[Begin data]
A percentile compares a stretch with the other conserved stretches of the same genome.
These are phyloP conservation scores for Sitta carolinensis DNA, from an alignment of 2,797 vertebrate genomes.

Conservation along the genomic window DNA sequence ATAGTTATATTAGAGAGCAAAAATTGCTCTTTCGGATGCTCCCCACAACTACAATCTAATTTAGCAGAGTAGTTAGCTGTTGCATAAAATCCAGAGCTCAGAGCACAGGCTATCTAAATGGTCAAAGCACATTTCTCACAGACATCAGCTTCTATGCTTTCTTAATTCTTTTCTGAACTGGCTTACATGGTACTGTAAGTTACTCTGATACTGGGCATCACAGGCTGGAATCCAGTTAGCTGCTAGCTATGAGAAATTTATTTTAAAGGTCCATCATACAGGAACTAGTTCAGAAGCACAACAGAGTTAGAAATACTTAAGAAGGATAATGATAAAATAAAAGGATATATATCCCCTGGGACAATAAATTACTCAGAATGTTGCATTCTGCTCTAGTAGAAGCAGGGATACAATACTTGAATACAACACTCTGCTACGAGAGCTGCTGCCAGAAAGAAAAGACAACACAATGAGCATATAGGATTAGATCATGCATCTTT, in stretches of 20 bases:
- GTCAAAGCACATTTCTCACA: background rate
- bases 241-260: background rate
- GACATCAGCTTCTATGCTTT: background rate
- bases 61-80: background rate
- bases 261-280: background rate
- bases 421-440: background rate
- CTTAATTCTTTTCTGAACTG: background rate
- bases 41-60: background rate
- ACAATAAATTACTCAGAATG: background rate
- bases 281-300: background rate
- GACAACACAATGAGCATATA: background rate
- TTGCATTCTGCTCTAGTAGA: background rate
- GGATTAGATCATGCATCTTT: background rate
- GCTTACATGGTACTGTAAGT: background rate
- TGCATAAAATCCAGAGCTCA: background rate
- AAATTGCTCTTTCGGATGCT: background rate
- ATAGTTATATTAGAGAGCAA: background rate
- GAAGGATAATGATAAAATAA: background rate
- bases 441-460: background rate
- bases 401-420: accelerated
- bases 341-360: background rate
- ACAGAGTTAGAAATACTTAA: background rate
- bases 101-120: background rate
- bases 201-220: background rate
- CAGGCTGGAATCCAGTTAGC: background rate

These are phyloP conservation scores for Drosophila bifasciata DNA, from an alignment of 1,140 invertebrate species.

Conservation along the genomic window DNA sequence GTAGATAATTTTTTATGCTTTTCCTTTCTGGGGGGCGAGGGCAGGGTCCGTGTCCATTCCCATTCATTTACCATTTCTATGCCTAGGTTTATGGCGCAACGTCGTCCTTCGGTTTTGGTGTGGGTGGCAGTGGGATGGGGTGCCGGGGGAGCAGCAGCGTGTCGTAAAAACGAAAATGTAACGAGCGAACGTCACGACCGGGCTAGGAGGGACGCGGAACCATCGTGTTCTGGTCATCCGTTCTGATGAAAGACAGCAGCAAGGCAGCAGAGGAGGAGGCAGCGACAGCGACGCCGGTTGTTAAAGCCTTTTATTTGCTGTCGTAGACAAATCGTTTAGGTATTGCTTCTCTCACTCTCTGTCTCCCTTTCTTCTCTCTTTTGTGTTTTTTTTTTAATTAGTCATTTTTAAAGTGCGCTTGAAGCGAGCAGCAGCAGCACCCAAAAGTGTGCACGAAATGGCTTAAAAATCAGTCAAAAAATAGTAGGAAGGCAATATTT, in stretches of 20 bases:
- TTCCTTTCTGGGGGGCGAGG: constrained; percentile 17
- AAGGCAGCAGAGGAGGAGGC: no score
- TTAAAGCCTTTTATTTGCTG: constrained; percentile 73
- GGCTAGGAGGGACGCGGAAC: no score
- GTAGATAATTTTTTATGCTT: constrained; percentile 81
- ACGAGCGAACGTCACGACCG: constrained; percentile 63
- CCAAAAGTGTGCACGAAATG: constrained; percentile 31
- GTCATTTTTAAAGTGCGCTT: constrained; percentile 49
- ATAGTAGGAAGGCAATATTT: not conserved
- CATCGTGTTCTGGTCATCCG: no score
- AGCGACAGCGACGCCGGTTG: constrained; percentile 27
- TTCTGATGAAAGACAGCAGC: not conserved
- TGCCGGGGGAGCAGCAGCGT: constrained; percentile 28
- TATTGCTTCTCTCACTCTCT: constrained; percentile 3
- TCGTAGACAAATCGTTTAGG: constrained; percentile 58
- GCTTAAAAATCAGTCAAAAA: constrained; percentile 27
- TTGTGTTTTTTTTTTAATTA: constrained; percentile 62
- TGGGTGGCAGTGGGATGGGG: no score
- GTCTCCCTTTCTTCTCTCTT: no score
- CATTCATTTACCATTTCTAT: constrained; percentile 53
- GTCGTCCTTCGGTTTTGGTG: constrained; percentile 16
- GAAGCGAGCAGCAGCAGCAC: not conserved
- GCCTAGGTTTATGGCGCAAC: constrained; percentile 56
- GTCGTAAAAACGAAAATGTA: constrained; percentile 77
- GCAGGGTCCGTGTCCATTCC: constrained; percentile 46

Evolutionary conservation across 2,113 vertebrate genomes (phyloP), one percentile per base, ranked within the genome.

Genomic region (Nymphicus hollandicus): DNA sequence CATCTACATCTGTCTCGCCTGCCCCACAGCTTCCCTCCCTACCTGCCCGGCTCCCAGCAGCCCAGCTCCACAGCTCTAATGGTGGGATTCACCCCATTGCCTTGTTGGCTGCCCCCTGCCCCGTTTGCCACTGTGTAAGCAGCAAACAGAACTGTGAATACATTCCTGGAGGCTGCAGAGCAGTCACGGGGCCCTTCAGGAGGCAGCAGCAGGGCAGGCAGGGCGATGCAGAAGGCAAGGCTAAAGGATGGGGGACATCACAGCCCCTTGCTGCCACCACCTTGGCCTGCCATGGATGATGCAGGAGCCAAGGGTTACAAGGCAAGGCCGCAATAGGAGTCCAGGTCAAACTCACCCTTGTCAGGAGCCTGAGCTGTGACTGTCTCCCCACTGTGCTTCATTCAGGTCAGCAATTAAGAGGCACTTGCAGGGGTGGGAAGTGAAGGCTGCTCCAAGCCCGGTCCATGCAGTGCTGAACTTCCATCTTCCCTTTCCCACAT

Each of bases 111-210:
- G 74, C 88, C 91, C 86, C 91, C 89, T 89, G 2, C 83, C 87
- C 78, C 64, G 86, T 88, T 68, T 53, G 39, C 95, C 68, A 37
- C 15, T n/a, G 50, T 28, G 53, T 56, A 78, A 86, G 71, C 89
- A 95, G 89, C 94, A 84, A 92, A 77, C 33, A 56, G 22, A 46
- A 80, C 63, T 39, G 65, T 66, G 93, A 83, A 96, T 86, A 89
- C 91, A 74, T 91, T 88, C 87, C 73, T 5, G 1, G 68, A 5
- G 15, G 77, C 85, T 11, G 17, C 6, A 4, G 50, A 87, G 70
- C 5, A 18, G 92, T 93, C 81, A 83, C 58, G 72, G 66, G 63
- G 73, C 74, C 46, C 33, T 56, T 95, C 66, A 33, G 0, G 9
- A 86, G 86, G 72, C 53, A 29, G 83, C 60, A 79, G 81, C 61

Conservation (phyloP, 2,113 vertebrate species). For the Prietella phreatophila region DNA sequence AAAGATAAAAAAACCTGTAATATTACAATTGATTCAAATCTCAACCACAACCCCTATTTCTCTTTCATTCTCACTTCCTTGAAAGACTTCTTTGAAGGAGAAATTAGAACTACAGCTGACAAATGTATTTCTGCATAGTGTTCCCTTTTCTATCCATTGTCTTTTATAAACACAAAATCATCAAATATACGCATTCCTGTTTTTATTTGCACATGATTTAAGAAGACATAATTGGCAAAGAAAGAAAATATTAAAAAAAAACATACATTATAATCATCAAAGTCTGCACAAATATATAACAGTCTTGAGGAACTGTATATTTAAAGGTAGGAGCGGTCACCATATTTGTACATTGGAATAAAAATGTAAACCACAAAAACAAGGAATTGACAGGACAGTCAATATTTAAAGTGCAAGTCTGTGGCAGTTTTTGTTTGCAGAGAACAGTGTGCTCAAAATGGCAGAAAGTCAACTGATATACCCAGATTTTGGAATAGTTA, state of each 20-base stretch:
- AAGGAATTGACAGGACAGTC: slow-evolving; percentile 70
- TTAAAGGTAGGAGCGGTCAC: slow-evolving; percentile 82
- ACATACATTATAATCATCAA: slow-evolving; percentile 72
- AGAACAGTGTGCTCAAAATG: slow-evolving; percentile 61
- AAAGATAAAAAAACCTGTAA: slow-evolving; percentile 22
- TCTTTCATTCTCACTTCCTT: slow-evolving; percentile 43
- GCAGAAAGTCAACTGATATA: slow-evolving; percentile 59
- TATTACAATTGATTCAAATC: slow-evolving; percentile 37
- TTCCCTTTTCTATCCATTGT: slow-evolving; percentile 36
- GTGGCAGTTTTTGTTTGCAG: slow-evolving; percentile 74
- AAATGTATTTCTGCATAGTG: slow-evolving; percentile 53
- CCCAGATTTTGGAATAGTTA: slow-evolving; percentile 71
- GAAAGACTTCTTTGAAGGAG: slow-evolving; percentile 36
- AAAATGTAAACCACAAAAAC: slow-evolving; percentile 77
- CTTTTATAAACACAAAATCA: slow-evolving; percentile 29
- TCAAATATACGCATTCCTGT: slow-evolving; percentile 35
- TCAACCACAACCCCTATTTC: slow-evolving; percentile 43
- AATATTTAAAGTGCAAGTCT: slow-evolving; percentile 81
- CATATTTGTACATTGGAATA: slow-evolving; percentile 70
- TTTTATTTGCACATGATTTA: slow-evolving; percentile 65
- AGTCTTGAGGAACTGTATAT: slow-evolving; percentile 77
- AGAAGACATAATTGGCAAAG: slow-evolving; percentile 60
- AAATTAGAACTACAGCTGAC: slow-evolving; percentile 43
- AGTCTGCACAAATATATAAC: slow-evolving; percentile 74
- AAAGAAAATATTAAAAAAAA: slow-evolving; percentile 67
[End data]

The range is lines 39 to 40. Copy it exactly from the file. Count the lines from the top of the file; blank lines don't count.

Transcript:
- ATAGTAGGAAGGCAATATTT: not conserved
- CATCGTGTTCTGGTCATCCG: no score